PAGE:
Treatment For Mesothelioma ?


Treatment For Mesothelioma ?

Treatment For Mesothelioma :

  • Surgery
  • Chemotherapy
  • Immunotherapy
  • Radiation
  • Multimodal


Patients diagnosed in the early stages benefit most from surgery. It offers them the best chance at living longer lives. These procedures remove tumors from the chest area and improve quality of life.

Extrapleural Pneumonectomy (EPP)
Extrapleural Pneumonectomy (EPP): EPP removes the cancerous lung and all nearby areas where mesothelioma spreads. This can include nearby lymph nodes, parts of the chest lining, heart lining and diaphragm.

Pleurectomy and Decortication (P/D)
Pleurectomy Decortication (P/D): P/D spares the lung and only removes cancerous parts of the pleural lining, the chest wall lining and the diaphragm. This is a less aggressive surgery.

Patients with early-stage peritoneal mesotheliomas might also benefit from surgery to take out as much of the cancer as possible. This may be combined with heated intraperitoneal chemotherapy (HIPEC). Some patients have long remissions after this treatment. (This means the cancer is under control and not growing or spreading.)

Surgery may also be helpful for some later-stage cancers, but the benefits are more likely to last only a short time.

Sometimes, the surgeon may think the cancer is resectable based on imaging tests (like CT scans) done before surgery, but once the operation starts it becomes clear that not all of the cancer can be removed. In these cases the surgeon may switch to a less extensive operation like P/D (which is easier to tolerate) or even stop the surgery altogether if it’s not likely to be helpful. Treatment would then be the same as for unresectable mesotheliomas (see below).

Doctors are still studying whether giving chemotherapy (chemo) before surgery (called neoadjuvant therapy) or giving chemo and/or radiation therapy after surgery (adjuvant therapy) is helpful. Not all doctors agree on the best ways to use these treatments together. Some doctors prefer to give chemo, either before or after surgery. Radiation therapy might be used after surgery, either alone or along with chemo.

If you’re not healthy enough to have a major operation, your treatment will be the same as for unresectable mesothelioma (discussed below).

If you have symptoms because of fluid buildup in the chest or abdomen (belly), other approaches such as thoracentesis/paracentesis or pleurodesis may be helpful. (These are described in palliative procedures.)

Because these cancers can be hard to treat, taking part in a clinical trial of a new, and maybe better, treatment may be another option. These types of studies are usually done in large medical centers.


Doctors may recommend chemotherapy to patients who are not eligible for surgery. This mesothelioma treatment also helps extend survival rates. A 2016 Wayne State University study found patients given a combination of chemo drugs lived three times longer than patients without it.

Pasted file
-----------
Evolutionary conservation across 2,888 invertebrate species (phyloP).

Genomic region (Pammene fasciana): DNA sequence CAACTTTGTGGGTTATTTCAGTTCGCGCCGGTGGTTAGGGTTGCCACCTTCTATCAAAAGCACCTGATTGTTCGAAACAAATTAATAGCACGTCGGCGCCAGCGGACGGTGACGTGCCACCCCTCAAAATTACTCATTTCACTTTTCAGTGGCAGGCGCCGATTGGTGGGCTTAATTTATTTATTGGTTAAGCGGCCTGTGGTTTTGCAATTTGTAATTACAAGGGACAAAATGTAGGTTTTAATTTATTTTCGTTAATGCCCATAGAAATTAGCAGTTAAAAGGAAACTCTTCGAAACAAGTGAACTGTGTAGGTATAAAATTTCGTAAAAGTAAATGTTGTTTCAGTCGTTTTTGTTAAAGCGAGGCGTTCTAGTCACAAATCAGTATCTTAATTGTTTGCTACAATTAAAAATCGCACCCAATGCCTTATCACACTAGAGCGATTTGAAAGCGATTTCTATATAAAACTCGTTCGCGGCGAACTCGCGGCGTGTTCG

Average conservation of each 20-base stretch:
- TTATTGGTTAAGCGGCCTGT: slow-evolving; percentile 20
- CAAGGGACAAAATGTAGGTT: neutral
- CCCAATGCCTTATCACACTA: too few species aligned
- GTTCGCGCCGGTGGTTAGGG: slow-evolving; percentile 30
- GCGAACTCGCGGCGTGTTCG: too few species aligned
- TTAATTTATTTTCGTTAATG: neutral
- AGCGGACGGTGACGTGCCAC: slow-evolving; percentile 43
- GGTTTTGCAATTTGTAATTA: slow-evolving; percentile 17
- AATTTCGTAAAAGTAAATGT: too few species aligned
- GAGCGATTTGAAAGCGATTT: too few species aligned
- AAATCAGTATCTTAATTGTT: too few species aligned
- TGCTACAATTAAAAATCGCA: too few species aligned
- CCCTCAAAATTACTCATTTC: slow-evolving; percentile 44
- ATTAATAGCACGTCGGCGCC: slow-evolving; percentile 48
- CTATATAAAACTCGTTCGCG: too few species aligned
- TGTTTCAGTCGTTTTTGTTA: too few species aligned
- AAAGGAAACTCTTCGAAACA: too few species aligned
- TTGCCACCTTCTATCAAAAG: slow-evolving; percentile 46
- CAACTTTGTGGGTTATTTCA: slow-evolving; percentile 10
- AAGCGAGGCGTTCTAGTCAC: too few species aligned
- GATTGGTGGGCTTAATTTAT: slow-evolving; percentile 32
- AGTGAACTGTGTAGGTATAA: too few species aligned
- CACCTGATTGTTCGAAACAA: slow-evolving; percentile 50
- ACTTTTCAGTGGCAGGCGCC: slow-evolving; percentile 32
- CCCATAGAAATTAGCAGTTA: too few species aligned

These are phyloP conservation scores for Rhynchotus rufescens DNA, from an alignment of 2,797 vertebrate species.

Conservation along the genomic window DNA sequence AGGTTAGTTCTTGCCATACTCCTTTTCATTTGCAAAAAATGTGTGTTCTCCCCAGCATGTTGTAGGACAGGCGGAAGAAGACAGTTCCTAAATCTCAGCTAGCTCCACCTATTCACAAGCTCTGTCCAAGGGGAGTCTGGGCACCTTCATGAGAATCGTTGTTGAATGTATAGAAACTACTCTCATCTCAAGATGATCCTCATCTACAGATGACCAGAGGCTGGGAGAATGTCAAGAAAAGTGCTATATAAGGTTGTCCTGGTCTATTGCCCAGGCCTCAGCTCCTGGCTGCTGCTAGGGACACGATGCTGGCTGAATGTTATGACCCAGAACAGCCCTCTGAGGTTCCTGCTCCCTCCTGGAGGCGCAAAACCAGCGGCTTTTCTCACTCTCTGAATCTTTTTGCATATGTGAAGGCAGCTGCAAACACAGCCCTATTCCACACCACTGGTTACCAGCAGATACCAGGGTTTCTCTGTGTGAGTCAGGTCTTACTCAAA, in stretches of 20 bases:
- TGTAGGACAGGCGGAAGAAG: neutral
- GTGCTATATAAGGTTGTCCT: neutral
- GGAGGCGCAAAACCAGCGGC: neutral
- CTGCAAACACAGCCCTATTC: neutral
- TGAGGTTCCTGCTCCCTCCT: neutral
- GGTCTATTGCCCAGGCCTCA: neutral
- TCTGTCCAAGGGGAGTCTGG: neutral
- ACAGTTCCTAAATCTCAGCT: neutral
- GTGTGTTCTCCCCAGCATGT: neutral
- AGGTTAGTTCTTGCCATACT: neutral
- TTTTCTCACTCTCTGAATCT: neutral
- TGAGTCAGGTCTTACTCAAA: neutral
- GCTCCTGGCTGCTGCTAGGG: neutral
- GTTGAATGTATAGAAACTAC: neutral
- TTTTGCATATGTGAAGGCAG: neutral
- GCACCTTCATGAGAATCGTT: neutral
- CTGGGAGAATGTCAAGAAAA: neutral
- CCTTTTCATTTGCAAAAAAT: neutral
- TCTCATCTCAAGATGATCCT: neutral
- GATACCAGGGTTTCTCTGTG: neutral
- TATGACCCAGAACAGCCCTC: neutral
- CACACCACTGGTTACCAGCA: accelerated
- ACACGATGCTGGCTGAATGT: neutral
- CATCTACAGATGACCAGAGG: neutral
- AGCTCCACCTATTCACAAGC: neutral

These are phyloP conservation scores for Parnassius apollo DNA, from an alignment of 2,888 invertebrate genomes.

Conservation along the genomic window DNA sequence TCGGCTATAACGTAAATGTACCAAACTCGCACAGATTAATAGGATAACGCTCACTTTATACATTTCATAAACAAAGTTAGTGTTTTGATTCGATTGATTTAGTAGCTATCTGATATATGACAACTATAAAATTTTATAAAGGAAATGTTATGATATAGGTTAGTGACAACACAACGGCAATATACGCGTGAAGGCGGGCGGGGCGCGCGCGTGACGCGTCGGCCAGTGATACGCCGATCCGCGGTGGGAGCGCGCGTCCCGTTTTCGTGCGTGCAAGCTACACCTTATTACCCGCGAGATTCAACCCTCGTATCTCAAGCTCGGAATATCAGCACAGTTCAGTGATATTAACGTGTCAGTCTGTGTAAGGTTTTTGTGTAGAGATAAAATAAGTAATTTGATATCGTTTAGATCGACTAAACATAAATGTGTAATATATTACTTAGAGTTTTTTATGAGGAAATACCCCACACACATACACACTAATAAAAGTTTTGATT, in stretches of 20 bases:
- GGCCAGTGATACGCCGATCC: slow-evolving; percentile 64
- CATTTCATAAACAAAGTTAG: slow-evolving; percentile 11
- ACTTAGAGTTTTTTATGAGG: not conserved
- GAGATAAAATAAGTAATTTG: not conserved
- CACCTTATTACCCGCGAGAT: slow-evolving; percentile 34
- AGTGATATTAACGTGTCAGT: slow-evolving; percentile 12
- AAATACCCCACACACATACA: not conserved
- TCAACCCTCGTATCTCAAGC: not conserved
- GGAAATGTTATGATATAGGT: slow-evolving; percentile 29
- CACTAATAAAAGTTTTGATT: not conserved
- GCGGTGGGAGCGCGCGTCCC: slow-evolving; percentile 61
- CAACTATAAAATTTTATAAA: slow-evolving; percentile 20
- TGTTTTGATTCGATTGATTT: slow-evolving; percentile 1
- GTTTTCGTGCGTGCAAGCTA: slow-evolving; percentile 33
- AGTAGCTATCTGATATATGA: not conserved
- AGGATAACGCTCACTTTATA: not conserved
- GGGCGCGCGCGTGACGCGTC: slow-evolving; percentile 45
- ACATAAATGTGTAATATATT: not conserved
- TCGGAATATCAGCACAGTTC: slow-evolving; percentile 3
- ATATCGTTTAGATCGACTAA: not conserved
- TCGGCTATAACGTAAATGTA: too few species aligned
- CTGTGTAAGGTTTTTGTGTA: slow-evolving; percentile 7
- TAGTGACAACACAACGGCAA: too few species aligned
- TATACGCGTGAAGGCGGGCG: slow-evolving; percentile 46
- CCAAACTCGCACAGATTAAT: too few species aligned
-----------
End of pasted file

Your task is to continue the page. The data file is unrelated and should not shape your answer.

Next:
Hyperthermic intrathoracic chemotherapy (HITHOC): An experimental procedure that delivers heated chemotherapy drugs throughout the chest cavity.


Radiation therapy controls symptoms when surgery is not an option. It eases symptoms such as chest pain and discomfort. And it can also reduce the risk of local recurrence when combined with surgery.

External Beam Radiation Therapy: Machine placed outside the body delivers X-ray beams to kill cancer cells
Brachytherapy: Uses a radioactive implant to kill nearby cancer cells
Hyperthermic intrathoracic chemotherapy may help pleural mesothelioma patients, too. It delivers a heated chemo drug treatment to the chest cavity after surgery.


Immunotherapy has been shown to be successful in treating mesothelioma and other diseases by boosting the immune system. Used on its own or when combined with standard treatments like chemotherapy, immunotherapy has shown promising success in the treatment of mesothelioma, in some cases extending life expectancy by months or even years.

The effectiveness of different immunotherapy drugs continues to be tested, particularly when used during a multimodal treatment plan. Types of immunotherapy that have been used include:

Adoptive cell therapy
Cancer vaccines
Checkpoint inhibitors
Monoclonal antibodies


A multimodal treatment approach usually centers on a major tumor-removing surgery with chemotherapy and radiation therapy administered before, after or during the surgery.

For peritoneal mesothelioma, cytoreductive abdominal surgery combined with hyperthermic intraperitoneal chemotherapy (HIPEC) is the most effective treatment approach.
For pleural mesothelioma, there is no single treatment plan that is clearly better than all the others. It depends on the patient’s specific circumstances and the judgement of their doctors.

Gene Therapy

Gene therapy is another emerging treatment that has shown promise in treating malignant mesothelioma for some patients. Gene therapy works by repairing the genetic structure or function of cells. If repair is successful, it can potentially treat the disease or help prevent the development of diseases without as many side effects as treatments like chemotherapy or radiation therapy. Types of gene therapy include:

Gene transfer
Genetic virotherapy
Oncolytic viruses

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